Strategic Defence Review

  The requirement for FCBA and other future fast jets was closely scrutinised in the SDR. The Joint Force 2000, now renamed Joint Force Harrier, arising from the SDR has brought all Naval and RAF Harrier squadrons under a unified command and control structure, with squadrons capable of operating from ashore or afloat as required. In addition, the SDR noted that the US JSF was a strong contender to meet our requirement for a Future Carrier Borne Aircraft.

Military Capability

  JSF is a single seat supersonic aircraft, incorporating advanced "stealth" technology, that is capable of performing multi-role (strike, reconnaissance and air defence) operations from aircraft carriers and land bases. Our analysis of the available options demonstrated that, on a through life basis, JSF should meet most cost-effectively our military requirements.

Equipment to be Replaced and In-Service Date

  Pre-SDR the FCBA was planned to succeed the Sea Harrier FA2 from 2012, and following the SDR, FJCA will also succeed Harrier GR7/9 from 2015. As a result of a new investment strategy to take forward Joint Force Harrier (JFH) into the era of FJCA and Future Carriers (CVF), we plan to increase the offensive capability of our carrier-borne aircraft by upgrading the Harrier GR7 to GR9 standard and withdrawing the Sea Harrier FA2 from service in the period 2004 to 2006. The FJCA in-service date remains defined as the ability to conduct sustained operations with 8 aircraft, and is currently planned for late 2012.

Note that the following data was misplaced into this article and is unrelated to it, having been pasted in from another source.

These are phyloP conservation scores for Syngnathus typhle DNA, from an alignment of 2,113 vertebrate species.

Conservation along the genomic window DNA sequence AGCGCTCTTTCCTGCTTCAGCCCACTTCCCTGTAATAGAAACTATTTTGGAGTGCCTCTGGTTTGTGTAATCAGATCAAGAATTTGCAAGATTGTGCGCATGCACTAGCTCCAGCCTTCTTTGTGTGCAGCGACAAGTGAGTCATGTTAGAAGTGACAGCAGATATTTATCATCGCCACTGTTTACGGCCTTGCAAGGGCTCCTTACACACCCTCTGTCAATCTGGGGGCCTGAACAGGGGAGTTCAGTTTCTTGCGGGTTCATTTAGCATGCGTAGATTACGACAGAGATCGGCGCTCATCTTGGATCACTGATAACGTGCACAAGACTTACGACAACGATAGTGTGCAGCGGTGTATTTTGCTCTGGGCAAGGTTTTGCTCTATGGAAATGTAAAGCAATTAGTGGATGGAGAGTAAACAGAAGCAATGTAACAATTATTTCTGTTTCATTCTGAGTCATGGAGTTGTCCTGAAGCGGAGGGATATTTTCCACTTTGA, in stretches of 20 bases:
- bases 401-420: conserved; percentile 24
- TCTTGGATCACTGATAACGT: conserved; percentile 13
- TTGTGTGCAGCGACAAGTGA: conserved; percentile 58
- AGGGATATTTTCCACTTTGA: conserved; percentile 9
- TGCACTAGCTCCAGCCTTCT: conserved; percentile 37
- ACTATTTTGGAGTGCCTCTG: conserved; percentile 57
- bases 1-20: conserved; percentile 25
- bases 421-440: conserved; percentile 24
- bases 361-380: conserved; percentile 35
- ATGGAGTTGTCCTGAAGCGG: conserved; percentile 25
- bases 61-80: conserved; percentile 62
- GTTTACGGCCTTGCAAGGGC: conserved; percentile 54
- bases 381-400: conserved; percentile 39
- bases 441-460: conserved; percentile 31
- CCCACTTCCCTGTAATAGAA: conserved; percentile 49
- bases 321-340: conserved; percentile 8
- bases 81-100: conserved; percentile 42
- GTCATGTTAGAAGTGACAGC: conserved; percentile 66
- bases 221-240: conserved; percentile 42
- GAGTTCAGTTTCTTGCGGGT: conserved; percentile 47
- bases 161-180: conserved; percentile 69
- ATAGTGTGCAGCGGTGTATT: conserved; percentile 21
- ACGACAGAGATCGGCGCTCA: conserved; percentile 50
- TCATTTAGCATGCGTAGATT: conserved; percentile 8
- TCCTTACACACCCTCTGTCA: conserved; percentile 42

Acquisition Approach

  JSF is a collaborative programme, which runs to US procurement procedures. It could be considered to be in the Demonstration Phase of the Smart Procurement process. JSF Concept Demonstration was run on a competitive basis between consortia led by Boeing and Lockheed Martin under cost plus fixed fee (subject to maximum price) contracts placed by the US Government. The SDD contract is on a similar cost plus award fee basis. The US Government also has a contract on a similar basis with Pratt & Whitney for the development of the engine. UK industry is teamed with Lockheed-Martin and Pratt & Whitney. In addition to participation in the SDD phase, there will be work on national requirements. This will probably be undertaken through Lockheed-Martin for risk containment reasons but this has not yet been finally decided.

Alternative Acquisition Options

  Should the JSF programme fail to deliver a suitable STOVL aircraft a number of alternatives would need to be considered, but this would potentially have implications for factors such as cost and in-service date. A non-STOVL solution would also impact on the CVF programme. However, in selecting the Adaptable carrier design, we will be designing in the flexibility to adapt the warship if necessary at some point in the future, as circumstances dictate.